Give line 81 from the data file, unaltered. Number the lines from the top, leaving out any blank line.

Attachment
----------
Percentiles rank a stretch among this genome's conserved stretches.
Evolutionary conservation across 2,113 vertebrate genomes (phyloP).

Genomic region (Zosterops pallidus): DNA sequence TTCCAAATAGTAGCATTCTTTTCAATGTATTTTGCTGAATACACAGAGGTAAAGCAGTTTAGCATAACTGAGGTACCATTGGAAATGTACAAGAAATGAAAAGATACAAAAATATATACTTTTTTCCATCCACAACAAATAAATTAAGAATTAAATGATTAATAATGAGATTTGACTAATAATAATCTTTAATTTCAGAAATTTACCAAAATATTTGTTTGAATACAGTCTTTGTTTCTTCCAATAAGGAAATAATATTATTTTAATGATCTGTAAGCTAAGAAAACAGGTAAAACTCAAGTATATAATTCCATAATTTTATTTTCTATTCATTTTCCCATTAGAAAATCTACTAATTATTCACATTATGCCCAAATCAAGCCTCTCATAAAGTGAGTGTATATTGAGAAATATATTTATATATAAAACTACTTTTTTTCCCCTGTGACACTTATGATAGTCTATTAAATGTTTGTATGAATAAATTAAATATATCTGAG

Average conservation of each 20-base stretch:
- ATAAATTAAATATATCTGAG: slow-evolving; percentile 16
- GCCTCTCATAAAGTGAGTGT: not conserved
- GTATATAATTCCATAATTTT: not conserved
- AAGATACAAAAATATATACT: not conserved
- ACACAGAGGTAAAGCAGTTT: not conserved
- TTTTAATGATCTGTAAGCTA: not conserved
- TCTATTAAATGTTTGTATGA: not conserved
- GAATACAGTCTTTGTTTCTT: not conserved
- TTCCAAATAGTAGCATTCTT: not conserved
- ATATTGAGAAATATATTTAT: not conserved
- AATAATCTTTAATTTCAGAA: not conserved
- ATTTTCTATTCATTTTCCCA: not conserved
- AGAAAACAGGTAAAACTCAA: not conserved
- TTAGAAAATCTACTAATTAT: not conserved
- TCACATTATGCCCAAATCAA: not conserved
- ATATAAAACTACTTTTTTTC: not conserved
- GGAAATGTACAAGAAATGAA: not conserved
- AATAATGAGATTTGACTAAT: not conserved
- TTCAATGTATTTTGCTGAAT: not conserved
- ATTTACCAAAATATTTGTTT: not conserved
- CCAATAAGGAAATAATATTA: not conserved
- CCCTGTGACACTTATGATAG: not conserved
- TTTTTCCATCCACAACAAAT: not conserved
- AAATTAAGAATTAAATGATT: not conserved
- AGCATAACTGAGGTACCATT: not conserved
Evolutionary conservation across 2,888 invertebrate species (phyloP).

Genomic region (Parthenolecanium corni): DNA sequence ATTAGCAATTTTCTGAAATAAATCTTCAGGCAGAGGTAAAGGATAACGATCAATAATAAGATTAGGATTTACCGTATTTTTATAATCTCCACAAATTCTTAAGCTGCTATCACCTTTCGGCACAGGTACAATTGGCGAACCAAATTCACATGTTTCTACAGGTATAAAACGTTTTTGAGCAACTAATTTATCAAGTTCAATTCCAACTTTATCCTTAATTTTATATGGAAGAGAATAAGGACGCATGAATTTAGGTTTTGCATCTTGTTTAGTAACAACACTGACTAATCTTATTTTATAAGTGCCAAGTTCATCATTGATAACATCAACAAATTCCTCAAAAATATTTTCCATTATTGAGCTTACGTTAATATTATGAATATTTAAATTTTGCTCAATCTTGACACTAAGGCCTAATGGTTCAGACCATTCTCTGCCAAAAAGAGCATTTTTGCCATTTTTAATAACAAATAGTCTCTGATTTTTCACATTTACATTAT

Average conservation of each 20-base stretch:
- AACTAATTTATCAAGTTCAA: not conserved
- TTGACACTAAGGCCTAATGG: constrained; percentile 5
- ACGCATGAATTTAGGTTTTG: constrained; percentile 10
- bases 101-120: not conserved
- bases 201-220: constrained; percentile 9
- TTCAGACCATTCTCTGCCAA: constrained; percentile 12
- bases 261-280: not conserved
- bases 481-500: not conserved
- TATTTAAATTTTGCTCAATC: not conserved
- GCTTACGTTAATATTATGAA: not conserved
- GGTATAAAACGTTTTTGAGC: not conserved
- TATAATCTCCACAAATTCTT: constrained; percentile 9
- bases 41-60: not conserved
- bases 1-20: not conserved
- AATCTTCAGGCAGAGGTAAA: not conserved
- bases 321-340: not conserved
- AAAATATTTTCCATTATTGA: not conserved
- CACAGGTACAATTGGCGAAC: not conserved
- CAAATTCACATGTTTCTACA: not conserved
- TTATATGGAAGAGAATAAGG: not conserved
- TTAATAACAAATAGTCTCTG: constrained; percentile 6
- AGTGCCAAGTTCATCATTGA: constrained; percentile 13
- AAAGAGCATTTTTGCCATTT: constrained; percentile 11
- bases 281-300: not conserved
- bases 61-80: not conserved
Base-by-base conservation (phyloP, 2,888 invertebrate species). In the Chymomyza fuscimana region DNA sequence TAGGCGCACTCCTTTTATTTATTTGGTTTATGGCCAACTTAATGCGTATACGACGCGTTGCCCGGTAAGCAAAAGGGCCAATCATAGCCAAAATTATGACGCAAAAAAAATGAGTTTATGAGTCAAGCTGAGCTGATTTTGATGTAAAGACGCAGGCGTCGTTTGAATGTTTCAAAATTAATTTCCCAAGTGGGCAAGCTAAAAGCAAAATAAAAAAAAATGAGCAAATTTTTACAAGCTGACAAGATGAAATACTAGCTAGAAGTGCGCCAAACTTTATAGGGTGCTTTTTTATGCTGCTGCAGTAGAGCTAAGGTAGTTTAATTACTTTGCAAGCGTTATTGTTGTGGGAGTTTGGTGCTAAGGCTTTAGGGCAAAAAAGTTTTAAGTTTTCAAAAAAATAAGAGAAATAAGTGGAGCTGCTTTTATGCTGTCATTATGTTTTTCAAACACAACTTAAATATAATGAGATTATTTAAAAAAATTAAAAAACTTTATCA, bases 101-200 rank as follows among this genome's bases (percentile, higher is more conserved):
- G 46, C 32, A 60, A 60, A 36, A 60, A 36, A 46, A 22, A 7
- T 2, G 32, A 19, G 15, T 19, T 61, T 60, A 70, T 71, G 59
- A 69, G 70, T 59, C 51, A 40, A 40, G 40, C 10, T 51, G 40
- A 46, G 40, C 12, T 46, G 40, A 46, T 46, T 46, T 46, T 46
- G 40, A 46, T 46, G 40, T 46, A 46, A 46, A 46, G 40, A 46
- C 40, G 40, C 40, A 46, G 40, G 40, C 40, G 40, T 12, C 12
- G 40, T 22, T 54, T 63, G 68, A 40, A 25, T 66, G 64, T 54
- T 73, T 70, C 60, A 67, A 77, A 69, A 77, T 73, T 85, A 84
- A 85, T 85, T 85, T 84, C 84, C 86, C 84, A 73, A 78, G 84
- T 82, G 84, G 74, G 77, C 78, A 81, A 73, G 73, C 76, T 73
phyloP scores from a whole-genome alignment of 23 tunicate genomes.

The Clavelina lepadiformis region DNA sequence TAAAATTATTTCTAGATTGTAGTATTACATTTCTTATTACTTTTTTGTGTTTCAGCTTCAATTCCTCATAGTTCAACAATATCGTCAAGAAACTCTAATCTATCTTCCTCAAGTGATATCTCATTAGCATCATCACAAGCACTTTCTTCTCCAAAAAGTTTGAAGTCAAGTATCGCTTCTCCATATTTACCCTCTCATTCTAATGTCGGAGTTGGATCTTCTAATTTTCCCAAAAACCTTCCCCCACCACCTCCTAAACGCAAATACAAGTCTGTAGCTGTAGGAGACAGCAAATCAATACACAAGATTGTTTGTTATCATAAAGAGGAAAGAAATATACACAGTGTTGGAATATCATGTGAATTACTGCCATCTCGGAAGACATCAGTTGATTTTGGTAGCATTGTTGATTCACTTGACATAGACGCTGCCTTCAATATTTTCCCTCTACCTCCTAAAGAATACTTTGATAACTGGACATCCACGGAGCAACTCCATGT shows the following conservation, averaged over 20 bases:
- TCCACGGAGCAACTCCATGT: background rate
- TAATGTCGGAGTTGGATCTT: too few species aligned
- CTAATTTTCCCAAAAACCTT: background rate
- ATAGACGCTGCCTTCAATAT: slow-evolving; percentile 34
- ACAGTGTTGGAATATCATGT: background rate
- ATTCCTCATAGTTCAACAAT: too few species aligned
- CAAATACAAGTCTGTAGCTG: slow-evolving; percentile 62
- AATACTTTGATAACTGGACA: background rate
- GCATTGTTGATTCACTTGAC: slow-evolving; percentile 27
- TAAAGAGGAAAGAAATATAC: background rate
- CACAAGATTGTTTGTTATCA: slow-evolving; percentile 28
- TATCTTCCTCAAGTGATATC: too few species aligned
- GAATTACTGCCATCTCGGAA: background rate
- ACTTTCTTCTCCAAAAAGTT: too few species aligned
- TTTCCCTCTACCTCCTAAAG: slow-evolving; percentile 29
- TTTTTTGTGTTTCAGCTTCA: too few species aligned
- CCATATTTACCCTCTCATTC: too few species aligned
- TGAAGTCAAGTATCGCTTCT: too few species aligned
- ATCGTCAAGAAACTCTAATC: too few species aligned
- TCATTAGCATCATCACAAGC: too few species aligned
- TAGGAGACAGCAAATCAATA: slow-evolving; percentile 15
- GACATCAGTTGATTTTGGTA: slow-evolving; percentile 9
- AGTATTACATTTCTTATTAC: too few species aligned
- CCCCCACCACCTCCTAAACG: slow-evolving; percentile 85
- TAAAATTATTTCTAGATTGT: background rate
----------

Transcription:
- CACAAGATTGTTTGTTATCA: slow-evolving; percentile 28